Hoosier Sugar Cream Pie
Official State Pie of Indiana
Sugar cream pie was declared the official state pie of Indiana by Senate Resolution No. 5, passed in 2009. Generations of Hoosiers had already embraced this pie--the legislature merely formalized its status! This is a rich dessert, originally meant for families that had spent a long day working hard on the farm. If you have a more sedentary lifestyle, plan to take a long walk or go to the gym for a workout if you indulge too much. The featured ingredients, after all, are heavy cream and sugar!
Introductory image from Free Clip Art.
My Family's Quest for the Perfect Sugar Cream Pie
Will it Pass the Kim Test?
In Indiana, most good cooks eventually try their hand at sugar cream pie. This delicious pie is tricky to make. Sometimes even the best cook produces a pie that is too dry or too runny. Getting the custard filling to set perfectly at the same time the crust is exactly golden enough is quite an accomplishment.
My pie-loving family will eat any pie, any place, any time. Over the years, we have eaten our share of runny pies (just use a spoon) and dry pies (a little more coffee, please, to help it go down.) When my sister found a variation of this recipe, she was ecstatic--the filling set perfectly. After she did her own tweaking, she was sure it was perfect.
The final test of any recipe in our family, however, is the Kim Test. That would be me. If I can successfully make something, the recipe can be declared idiot-proof. You see, I got an "A" in the sewing portion of high school home economics, then barely made a "C" in cooking. I once spent half a class period peeling a single carrot before the teacher came to see what my problem was. She took the peeler out of my hand, turned it so the sharp side faced the carrot, and put it back in my hand.
I have developed some skills since then, especially with casseroles and stews, but I still lack the finesse required of a good pie baker. Sugar cream pie was greatly motivating, though. Nobody in North Carolina had even heard of it, so I had not had this pie in many years. When Lorie e-mailed me the recipe, I dove in headfirst. After carefully following the directions ( and making at least one phone call to Indianapolis during the process) I actually produced a pie that looked good and tasted amazing!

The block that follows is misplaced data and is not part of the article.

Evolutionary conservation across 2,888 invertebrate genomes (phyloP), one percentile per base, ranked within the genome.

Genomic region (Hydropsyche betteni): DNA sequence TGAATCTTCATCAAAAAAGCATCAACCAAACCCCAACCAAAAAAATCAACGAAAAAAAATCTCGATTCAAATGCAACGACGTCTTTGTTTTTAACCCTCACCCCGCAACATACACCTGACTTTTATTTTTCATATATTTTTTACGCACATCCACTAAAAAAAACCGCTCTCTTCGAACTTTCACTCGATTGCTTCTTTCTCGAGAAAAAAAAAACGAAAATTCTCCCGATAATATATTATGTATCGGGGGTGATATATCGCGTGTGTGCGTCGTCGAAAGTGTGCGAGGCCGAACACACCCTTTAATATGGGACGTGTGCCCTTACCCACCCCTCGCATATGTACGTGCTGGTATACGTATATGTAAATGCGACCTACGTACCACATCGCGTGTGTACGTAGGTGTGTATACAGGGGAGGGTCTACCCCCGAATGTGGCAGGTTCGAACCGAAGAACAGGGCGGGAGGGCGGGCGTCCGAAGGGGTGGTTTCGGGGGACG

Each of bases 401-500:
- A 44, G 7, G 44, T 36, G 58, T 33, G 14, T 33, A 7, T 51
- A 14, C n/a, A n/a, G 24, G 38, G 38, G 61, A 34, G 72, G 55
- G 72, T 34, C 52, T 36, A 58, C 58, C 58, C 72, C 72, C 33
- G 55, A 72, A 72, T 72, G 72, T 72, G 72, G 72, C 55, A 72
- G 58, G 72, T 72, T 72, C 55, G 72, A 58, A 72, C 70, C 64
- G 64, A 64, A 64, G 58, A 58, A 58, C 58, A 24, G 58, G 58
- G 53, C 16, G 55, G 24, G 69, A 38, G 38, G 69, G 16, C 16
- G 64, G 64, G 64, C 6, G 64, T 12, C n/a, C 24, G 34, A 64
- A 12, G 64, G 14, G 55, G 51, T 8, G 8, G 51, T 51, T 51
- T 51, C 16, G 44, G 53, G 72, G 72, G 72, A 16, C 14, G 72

I hope you enjoy this recipe, no matter what state or country you call home.
Prep Time: 15 minutes
Total Time: 35 minutes
- flour: 5 rounded tablespoons
- cornstarch: 5 level tablespoons
- sugar: 3 cups
- salt: dash
- butter: scant tablespoon
- water: 1/2 cup boiling
- eggs: 2
- whipping cream: 1 cup (divided)
- vanilla or almond extract: 1 tablespoon
- whole or 2% milk:
- 9 " deep dish pie crust: 1
- Preheat oven to 325 degrees F. Mix first six ingredients in a microwave-safe bowl (2-quart size at least--larger is better.) *Microwave on high for 2 minutes. Stir. * Repeat instructions between the * two more times.
- In separate bowl, beat eggs with 1/2 cup of the cream. Add 2 large mixing spoons full of the sugar mixture above to the eggs/cream mix. Stir well. Add egg/cream mixture to sugar mixture and stir. Use whisk to mix in remaining cream, milk, and vanilla or almond extract.
- Pour into unbaked pie shell. Sprinkle with nutmeg. Bake for 35 minutes until puffed all over. Pie is done when knife inserted in center comes out clean. Let cool completely before serving.
West Coast Folks React to Hoosier Foods
Indiana Recipes - for Hoosier Hospitality
All you need to know about pies is in here.
More Tasty Indiana Links - Midwestern Food and Fun
- History of Sugar Cream Pie, Hoosier sugar cream pie, Indiana cream pie, sugar pie, finger pie
History of Sugar Cream Pie, Hoosier sugar cream pie, Indiana cream pie, sugar pie, finger pie
- Indiana State Symbols and Emblems - Complete list of Indiana state symbols including the state flag
Official Indiana state symbols and emblems. Complete information about the official state symbols, songs, and emblems and their adoption.
- Hoosier Pork Tenderloin Sandwiches Recipe
These seem to be an Indiana thing -- and I can't tell you how much I miss being able to get one in any sandwich place, like you can back in Indiana. I've never seen them anywhere else. Serve these on hamburger buns (they're a lot bigger than the bun)